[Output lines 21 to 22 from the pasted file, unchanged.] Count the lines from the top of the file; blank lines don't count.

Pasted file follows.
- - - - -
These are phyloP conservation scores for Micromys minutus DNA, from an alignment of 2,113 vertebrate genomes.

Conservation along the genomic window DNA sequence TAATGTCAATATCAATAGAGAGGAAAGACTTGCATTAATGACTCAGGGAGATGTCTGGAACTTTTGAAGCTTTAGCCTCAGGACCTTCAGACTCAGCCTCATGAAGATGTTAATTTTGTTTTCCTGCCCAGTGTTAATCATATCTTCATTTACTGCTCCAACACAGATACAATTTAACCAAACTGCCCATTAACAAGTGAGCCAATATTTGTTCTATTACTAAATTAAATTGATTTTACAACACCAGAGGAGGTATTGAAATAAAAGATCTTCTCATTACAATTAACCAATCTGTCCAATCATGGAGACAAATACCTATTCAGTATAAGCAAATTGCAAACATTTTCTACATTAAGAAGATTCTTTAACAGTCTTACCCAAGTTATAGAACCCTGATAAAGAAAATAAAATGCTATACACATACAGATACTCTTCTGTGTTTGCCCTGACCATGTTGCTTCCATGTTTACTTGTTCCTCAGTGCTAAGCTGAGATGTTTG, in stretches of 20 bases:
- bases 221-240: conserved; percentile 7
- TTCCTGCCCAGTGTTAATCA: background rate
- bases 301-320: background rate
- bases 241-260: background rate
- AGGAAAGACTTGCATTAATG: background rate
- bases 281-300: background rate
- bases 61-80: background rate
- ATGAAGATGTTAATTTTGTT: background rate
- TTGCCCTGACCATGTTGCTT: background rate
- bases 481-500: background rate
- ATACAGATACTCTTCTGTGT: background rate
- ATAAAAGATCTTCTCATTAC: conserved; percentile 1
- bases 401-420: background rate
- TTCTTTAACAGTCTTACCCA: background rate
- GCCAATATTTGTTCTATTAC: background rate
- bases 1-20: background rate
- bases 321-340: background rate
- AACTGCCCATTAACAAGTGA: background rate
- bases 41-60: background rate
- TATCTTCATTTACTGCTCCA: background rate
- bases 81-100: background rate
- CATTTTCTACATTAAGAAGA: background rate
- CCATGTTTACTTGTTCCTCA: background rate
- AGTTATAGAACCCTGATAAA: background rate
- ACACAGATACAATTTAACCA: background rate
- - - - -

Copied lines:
- bases 41-60: background rate
- TATCTTCATTTACTGCTCCA: background rate